WASHINGTON ― President Donald Trump’s domestic and foreign policies are sounding a lot like everything Republicans accused his predecessor, Barack Obama, of doing.
From offering federal bailouts to certain industries, to picking winners and losers, to appeasing our adversaries while antagonizing our allies, Trump is successfully accomplishing many of the things that GOP lawmakers claimed to hate with a Democrat occupying the White House.
On Tuesday, the Trump administration announced that it is planning to release billions of dollars in aid for U.S. farmers in order to help protect them from the repercussions of trade spats the Trump administration itself had started with China, the European Union, and other countries. Last month, Trump similarly called for a regulatory bailout for struggling coal power plants as part of an effort to prop up an industry he promised to save during his presidential campaign.
The move ― which essentially amounts to a federal bailout for the farm industry ― was met with bipartisan criticism on Capitol Hill, as well as astonishment from some Democrats who for years had listened to Republicans excoriate the Obama administration over its stimulus and auto bailout.
“They are now in the process of taking the same actions that they ... ” Sen. Chris Van Hollen (D-Md.) began, before pausing to chuckle. “Actually, Obama didn’t even do this. This is essentially ― you’ve got Trump taking these steps that Republicans railed against for years.”
“Consistency is hardly a common feature of this administration. They’re like the Washington weather when it comes to tariffs,” Sen. Richard Blumenthal (D-Conn.) added, alluding to the nasty and haphazard weather in the nation’s capital this week.
Republicans often criticized the Obama administration for “picking winners and losers” with its tax and regulatory policies and accused him of engaging in “crony capitalism” by offering federal guarantees to California-based solar company Solyndra, for example.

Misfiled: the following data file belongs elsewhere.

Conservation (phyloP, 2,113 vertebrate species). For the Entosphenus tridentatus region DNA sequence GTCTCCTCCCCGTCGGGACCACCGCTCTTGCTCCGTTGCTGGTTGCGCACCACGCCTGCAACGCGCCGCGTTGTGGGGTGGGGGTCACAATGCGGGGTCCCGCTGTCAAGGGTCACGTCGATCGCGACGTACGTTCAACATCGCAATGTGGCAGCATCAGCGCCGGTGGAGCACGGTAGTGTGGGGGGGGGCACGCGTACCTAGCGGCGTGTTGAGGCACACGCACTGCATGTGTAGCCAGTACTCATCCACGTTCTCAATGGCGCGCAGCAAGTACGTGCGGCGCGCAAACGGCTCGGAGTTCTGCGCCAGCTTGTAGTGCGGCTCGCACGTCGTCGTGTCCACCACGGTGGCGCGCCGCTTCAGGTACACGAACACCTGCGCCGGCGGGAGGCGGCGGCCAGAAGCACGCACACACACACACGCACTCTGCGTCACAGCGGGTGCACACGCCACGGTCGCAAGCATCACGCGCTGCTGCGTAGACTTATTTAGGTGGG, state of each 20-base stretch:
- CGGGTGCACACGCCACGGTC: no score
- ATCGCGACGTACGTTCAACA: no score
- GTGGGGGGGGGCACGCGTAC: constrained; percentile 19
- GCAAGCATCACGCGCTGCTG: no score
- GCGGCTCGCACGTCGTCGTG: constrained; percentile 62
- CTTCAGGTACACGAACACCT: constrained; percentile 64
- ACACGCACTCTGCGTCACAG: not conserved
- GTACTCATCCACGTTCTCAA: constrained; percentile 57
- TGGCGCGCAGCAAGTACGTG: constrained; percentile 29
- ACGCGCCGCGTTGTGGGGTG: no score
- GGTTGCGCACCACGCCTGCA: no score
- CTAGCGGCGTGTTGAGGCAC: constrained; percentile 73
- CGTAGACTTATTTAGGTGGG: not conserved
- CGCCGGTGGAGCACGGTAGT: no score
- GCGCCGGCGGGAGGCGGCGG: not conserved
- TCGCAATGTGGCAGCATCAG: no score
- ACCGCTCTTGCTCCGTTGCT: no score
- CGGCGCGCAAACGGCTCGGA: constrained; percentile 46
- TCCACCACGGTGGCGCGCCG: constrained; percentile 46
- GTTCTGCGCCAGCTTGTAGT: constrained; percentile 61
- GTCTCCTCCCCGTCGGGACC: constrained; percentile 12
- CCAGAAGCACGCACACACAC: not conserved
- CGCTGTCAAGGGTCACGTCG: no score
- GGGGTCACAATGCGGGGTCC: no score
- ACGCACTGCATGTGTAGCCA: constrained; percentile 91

“Picking winners and losers in the economy through spending, through tax breaks, through regulations does not work,” House Speaker Paul Ryan (R-Wis.) said in 2012 while running for vice president.
But Trump has repeatedly targeted private businesses, often with his Twitter account, in ways that often lead to those companies losing millions of dollars in market value. Trump’s attacks against Amazon, for example, have cost the company billions of dollars in market cap as investors sold off stock. Last month, Trump railed against a local Virginia restaurant that asked his spokeswoman Sarah Sanders to leave the venue in protest of the president’s policies.
The GOP’s favorite knock about Obama, however, many have been how he failed to lead on the world stage and how his policies had allowed America’s adversaries to thrive.
“Our allies don’t trust us; our enemies don’t fear us; and the world doesn’t know where America stands,” Sen. Marco Rubio (R-Fla.) said in a 2015 ad while running for president, criticizing Obama for being too deferential to Iran’s supreme leader.
Yet Trump may have done more to upend the post-World War II global order in the last two weeks than anything Obama had done in his whole time in office. Trump’s attacks and statements casting doubt on the purpose of the North Atlantic Treaty Organization have angered traditional U.S. allies, while his cozying up to dictators around the world like Russian President Vladimir Putin has rankled the U.S. intelligence community. Trump’s stunning performance during a press conference after a summit with Putin in Helsinki last week was dubbed “one of the most disgraceful performances by an American president at a summit in front of a Russian leader.”
On trade, at least, Trump has angered Republican lawmakers in ways that many of his other controversial statements and policies have not. But on that issue, too, they have so far been unable or unwilling to take any meaningful action to rein in the president’s authority to levy tariffs. Earlier this month, the Senate passed by a vote of 88-11 a motion aimed at limiting some of Trump’s trade moves. But the measure was nonbinding and has no force of law.
“I think in this case what the president’s trying to do, his goal in terms of free trade, that’s admirable, and I think a lot of people will support that,” Sen. Mike Rounds (R-S.D.) told HuffPost on Tuesday. “The question is the tactics being used. I don’t think many of us are in favor of the tactics being used right now ... [but] we may not be much we can do about it at this point.”
Republicans have refused to take more drastic measures available to them to force Trump’s hand on tariffs, however, such as blocking judicial nominations or withholding votes on other legislative matters. Their criticism has instead been contained to sharply worded statements and expressions of disapproval ― a strategy that has shown little effect on the president.
“This is becoming more and more like a Soviet-type of economy here: Commissars deciding who’s going to be granted waivers, commissars in the administration figuring out how they’re going to sprinkle around benefits,” Sen. Ron Johnson (R-Wis.) told Politico on Tuesday. “I’m very exasperated. This is serious.”
Correction: This article incorrectly identified Sen. Richard Blumenthal as a Republican.